Dress and acculturation : clothing transitions of the Mien Public Deposited

http://ir.library.oregonstate.edu/concern/graduate_thesis_or_dissertations/9k41zh59n

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  • The Mien are recent United States immigrants from Laos. They left Southeast Asia at a time of great political upheaval. Because of their close ties with United States governmental operations during the Southeast Asian war, conditions for Mien in Laos made flight imperative as Pathet Lao forces now control the country. A major portion of Mien immigrants have settled in Portland, Oregon. Mien costume is colorful and elaborate. Textile processes employed include embroidery, applique, and braiding. Specific information about Mien dress was not evident in literature sources. Changes in appearance of Portland Mien indicated a change in their clothing use. The purpose of this study was to record these changes and note under what conditions the changes occurred. The interplay between dress, ethnicity, and acculturation was explored. Thirty Portland Mien respondents answered specific questions about ethnicity and clothing use during the period between January and June, 1982. Responses were coded and relationship between ethnicity and clothing was tested by the use of the chi-square statistic. A chi-square value of 4.46 was attained with one degree of freedom (.05) p>.02), thus indicating that the two variables were not independent. Open-ended interviews were initiated to collect detailed information on clothing construction and garment design. Several interviews were conducted with non-Mien persons who had special knowledge of Mien culture. It was found that Western garb has largely replaced traditional garments for everyday use by all Portland Mien except the elderly. Baby hats, hand bags, baby packs, and jewelry were the only items that remained in current, everyday use. Women wore traditional garments to formal affairs; however, very few men continued traditional dress use. Acculturation theory was supported by examples from the Portland Mien. Tangible objects were more easily adopted than intangible things such as patterns of behavior. Adoption of new culture elements took place when economic or social advantage was gained. Forms transferred before meanings associated with the forms. In some cases, incomplete patterns of usage of adopted elements were observed.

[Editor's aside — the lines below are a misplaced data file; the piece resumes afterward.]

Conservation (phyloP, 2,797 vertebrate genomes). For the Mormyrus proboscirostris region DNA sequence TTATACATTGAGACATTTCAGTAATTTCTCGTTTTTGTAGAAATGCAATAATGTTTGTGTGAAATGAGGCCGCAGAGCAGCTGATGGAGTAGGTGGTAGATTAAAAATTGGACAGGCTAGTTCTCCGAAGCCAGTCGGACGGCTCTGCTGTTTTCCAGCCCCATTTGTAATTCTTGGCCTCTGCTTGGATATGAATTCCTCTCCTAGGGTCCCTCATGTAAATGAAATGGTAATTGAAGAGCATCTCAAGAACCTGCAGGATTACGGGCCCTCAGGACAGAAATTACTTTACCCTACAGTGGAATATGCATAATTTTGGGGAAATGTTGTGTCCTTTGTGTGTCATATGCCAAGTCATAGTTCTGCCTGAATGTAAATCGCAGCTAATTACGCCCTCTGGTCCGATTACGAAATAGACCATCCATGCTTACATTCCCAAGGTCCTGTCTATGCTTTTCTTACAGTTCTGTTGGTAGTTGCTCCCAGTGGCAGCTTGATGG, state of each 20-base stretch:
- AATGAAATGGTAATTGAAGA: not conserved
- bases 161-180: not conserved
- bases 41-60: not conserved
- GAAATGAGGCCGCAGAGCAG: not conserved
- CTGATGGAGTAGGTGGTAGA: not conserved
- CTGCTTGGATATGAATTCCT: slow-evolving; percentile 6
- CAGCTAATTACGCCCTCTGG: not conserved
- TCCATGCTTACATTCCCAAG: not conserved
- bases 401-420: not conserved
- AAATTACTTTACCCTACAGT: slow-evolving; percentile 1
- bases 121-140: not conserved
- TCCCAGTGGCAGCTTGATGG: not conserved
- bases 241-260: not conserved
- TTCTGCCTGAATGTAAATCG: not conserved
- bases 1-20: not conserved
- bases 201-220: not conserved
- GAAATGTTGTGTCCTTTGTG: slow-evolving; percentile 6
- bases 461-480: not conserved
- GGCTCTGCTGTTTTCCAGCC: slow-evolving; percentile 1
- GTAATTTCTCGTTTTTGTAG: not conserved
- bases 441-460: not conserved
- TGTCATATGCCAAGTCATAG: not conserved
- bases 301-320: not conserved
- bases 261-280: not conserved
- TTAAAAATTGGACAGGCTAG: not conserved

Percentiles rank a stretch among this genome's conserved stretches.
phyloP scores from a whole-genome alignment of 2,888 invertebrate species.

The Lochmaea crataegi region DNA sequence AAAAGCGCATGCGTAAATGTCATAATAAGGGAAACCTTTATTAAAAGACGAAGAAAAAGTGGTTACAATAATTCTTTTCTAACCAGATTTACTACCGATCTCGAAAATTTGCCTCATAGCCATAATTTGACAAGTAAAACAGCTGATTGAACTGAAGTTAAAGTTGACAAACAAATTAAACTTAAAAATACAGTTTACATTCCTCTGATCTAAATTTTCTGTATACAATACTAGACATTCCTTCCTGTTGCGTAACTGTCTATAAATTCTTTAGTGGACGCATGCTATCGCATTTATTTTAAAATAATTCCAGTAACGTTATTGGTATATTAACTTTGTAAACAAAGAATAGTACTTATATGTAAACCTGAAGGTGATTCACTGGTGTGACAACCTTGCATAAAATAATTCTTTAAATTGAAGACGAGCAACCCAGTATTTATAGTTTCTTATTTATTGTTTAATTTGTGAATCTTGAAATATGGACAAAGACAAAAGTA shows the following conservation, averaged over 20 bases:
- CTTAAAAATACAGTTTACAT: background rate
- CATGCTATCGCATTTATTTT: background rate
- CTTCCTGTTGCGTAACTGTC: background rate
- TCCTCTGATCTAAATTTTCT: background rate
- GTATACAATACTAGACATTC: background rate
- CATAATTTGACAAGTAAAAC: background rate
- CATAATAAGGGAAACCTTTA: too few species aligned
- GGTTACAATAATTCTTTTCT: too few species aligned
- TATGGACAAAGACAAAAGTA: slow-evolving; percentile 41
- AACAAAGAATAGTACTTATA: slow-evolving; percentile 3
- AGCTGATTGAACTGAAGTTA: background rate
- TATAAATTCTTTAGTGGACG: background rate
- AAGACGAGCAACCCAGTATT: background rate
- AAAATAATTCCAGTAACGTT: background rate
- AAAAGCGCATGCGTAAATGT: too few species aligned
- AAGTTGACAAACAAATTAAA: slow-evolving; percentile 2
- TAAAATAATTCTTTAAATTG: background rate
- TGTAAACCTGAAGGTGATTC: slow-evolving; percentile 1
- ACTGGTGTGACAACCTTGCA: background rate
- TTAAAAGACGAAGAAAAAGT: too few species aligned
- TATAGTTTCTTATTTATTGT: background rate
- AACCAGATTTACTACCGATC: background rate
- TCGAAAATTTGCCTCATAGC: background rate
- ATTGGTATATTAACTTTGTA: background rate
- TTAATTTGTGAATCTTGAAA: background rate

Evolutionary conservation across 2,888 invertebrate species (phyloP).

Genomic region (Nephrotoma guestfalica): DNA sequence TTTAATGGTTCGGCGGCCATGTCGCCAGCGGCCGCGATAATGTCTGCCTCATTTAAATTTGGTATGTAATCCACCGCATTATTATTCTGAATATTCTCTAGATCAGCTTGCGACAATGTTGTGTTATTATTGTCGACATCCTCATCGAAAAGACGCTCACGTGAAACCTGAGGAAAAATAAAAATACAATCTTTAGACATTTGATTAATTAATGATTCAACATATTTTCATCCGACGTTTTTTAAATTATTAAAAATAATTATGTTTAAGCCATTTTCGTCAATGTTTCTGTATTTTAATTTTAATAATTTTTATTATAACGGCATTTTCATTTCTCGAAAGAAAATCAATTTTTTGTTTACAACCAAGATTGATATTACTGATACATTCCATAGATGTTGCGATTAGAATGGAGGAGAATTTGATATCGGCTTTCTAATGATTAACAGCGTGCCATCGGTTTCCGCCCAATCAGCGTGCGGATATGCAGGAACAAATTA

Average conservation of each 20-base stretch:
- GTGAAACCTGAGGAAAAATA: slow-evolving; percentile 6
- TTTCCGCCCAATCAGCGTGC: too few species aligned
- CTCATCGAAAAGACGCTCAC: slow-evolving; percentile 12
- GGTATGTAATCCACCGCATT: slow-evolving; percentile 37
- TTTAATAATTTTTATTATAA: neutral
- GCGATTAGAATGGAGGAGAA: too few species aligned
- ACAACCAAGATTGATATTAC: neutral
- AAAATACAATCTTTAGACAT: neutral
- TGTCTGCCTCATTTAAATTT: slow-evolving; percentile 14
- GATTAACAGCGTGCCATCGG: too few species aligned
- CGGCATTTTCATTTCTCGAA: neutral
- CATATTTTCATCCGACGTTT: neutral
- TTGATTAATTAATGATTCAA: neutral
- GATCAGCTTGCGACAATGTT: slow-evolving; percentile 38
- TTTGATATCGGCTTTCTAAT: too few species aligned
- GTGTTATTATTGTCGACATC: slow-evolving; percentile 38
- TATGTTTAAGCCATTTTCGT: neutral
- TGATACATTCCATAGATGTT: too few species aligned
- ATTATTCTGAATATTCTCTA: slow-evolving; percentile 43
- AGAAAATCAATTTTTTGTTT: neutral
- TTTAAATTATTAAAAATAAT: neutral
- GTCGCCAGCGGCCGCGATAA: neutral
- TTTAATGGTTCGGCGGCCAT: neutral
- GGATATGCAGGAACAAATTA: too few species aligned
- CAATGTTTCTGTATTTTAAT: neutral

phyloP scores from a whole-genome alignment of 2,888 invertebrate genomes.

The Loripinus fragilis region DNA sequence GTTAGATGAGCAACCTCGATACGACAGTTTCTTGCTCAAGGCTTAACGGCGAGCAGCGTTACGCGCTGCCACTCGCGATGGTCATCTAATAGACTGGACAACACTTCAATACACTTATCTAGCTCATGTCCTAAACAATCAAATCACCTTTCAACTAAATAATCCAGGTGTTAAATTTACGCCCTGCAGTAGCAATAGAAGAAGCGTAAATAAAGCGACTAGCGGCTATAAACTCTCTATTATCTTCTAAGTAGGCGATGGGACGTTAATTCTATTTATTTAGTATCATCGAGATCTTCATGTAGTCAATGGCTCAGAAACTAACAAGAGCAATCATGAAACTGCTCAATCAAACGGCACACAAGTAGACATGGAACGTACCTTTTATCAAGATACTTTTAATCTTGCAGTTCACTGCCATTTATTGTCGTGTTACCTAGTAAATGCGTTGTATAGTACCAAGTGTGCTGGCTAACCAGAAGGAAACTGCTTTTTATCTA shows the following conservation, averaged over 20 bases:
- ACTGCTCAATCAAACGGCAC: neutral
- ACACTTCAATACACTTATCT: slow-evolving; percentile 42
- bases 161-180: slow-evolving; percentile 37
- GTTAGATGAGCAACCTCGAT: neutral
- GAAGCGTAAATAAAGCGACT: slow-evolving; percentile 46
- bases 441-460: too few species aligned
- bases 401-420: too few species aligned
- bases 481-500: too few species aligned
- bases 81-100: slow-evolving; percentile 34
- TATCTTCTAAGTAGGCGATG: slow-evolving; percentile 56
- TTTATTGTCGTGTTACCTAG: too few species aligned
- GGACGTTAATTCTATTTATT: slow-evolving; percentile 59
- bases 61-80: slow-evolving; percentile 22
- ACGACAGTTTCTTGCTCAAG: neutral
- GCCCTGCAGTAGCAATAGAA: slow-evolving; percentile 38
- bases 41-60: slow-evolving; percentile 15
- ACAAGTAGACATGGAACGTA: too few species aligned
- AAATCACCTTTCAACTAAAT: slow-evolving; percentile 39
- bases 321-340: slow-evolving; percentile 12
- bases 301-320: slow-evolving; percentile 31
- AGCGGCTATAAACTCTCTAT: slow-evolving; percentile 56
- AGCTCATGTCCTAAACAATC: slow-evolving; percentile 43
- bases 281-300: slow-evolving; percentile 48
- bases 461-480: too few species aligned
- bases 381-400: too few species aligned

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  • description.provenance : Approved for entry into archive by Patricia Black(patricia.black@oregonstate.edu) on 2013-09-20T15:10:31Z (GMT) No. of bitstreams: 1 HoffmanElizabthLee1983.pdf: 5562880 bytes, checksum: 62be78f2fc044c354dbadd75f0a9fbe5 (MD5)
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  • description.provenance : Approved for entry into archive by Patricia Black(patricia.black@oregonstate.edu) on 2013-09-20T15:12:27Z (GMT) No. of bitstreams: 1 HoffmanElizabthLee1983.pdf: 5562880 bytes, checksum: 62be78f2fc044c354dbadd75f0a9fbe5 (MD5)

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